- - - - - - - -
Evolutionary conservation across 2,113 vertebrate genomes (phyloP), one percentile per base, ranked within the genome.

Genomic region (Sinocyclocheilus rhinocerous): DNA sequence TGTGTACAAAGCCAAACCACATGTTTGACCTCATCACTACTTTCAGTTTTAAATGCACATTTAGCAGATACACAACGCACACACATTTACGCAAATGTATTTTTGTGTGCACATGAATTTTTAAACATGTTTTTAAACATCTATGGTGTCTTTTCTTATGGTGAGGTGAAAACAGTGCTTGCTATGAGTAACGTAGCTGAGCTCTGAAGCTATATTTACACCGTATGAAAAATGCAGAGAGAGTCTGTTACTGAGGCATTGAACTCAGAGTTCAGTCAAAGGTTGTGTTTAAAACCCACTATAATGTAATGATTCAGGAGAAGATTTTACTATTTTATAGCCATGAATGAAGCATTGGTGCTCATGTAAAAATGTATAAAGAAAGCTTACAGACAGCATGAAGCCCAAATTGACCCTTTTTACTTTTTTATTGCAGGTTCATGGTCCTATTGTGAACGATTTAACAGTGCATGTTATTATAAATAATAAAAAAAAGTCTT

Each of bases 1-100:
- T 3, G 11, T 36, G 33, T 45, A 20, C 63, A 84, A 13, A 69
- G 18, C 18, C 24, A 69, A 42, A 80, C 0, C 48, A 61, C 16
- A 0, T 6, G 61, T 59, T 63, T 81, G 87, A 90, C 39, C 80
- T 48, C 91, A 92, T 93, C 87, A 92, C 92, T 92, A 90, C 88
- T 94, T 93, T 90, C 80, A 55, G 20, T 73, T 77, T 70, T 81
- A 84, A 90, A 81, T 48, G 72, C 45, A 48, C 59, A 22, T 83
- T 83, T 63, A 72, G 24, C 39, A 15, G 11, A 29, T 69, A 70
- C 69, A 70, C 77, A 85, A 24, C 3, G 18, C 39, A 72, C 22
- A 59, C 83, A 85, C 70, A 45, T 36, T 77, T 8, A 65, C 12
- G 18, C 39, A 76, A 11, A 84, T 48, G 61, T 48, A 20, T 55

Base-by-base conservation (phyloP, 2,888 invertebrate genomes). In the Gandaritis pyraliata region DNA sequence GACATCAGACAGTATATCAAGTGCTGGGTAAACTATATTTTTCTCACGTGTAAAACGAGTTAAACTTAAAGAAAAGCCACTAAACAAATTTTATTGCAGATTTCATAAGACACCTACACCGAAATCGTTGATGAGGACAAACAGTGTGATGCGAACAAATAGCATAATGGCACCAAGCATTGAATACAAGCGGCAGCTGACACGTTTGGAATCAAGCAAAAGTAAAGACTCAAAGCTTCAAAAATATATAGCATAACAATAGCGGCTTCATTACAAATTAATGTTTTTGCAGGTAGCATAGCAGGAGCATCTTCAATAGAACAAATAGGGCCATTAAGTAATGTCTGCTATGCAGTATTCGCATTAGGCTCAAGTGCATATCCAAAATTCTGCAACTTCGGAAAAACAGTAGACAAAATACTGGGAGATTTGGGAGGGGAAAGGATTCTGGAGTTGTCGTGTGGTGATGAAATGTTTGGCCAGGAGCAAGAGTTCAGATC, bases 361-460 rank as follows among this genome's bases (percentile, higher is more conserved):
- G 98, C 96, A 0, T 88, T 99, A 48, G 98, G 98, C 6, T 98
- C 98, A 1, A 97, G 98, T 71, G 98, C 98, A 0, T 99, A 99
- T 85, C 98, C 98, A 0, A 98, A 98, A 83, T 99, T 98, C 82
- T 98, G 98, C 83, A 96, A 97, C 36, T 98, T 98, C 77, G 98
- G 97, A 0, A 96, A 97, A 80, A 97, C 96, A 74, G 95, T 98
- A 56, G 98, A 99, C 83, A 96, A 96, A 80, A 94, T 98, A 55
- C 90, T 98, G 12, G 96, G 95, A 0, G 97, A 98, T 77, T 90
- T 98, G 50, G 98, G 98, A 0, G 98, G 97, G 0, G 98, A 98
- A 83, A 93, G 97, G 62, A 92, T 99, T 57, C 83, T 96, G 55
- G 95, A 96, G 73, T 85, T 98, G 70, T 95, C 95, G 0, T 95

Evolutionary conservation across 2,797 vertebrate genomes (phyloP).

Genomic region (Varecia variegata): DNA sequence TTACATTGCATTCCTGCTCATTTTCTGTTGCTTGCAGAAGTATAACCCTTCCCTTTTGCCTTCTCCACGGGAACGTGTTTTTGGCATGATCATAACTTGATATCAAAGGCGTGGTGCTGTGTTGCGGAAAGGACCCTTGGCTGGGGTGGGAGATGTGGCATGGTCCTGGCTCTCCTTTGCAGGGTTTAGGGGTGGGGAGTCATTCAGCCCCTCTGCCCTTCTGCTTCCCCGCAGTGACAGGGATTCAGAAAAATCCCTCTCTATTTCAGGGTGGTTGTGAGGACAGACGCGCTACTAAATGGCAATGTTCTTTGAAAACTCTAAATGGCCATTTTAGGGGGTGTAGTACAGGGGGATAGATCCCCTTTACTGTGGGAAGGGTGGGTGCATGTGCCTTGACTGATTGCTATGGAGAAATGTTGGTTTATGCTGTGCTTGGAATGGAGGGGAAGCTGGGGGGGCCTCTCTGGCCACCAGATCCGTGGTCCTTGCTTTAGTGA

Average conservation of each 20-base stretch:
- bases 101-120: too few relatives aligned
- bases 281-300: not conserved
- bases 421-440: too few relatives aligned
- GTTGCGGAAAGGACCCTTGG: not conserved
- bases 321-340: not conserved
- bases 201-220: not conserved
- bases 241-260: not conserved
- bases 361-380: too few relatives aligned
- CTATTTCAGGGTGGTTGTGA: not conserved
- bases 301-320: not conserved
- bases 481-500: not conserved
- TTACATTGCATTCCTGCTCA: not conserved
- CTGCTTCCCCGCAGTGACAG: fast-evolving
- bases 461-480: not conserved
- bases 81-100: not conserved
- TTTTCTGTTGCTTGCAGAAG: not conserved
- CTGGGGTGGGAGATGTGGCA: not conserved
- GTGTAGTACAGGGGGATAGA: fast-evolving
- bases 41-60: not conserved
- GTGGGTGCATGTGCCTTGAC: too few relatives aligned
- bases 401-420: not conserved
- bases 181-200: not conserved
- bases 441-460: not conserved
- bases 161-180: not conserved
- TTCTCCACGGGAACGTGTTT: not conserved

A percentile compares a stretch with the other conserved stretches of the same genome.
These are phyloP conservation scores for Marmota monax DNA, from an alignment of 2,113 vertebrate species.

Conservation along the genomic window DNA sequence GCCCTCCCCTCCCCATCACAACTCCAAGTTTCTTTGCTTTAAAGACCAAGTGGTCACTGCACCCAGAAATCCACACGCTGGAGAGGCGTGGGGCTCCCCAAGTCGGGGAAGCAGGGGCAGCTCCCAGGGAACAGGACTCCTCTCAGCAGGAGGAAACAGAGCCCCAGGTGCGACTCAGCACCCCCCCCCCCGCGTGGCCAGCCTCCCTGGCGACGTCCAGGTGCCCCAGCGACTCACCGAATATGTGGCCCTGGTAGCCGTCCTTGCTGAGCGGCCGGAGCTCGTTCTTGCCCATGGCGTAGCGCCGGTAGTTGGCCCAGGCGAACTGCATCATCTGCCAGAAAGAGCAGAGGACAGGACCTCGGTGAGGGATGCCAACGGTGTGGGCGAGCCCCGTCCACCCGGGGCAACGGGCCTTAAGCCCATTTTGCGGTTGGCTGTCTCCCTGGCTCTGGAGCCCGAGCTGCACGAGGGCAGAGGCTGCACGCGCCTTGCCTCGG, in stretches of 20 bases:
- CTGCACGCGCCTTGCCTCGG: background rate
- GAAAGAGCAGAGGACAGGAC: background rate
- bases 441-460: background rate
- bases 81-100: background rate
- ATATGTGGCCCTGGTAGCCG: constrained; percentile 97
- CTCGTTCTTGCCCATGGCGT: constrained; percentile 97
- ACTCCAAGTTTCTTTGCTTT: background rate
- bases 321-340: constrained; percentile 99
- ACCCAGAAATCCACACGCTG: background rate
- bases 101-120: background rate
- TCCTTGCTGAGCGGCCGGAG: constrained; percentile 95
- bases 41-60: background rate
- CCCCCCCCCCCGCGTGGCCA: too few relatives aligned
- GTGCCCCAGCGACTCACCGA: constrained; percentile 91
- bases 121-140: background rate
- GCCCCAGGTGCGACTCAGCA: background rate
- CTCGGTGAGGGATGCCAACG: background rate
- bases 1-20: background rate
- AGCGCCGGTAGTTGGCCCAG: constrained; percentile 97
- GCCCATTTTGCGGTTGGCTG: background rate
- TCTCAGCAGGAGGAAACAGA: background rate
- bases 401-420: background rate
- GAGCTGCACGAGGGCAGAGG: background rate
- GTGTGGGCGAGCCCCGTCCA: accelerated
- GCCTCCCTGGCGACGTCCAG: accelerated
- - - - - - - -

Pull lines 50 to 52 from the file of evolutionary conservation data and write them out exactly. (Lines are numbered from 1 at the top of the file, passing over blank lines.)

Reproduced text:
- bases 441-460: not conserved
- bases 161-180: not conserved
- TTCTCCACGGGAACGTGTTT: not conserved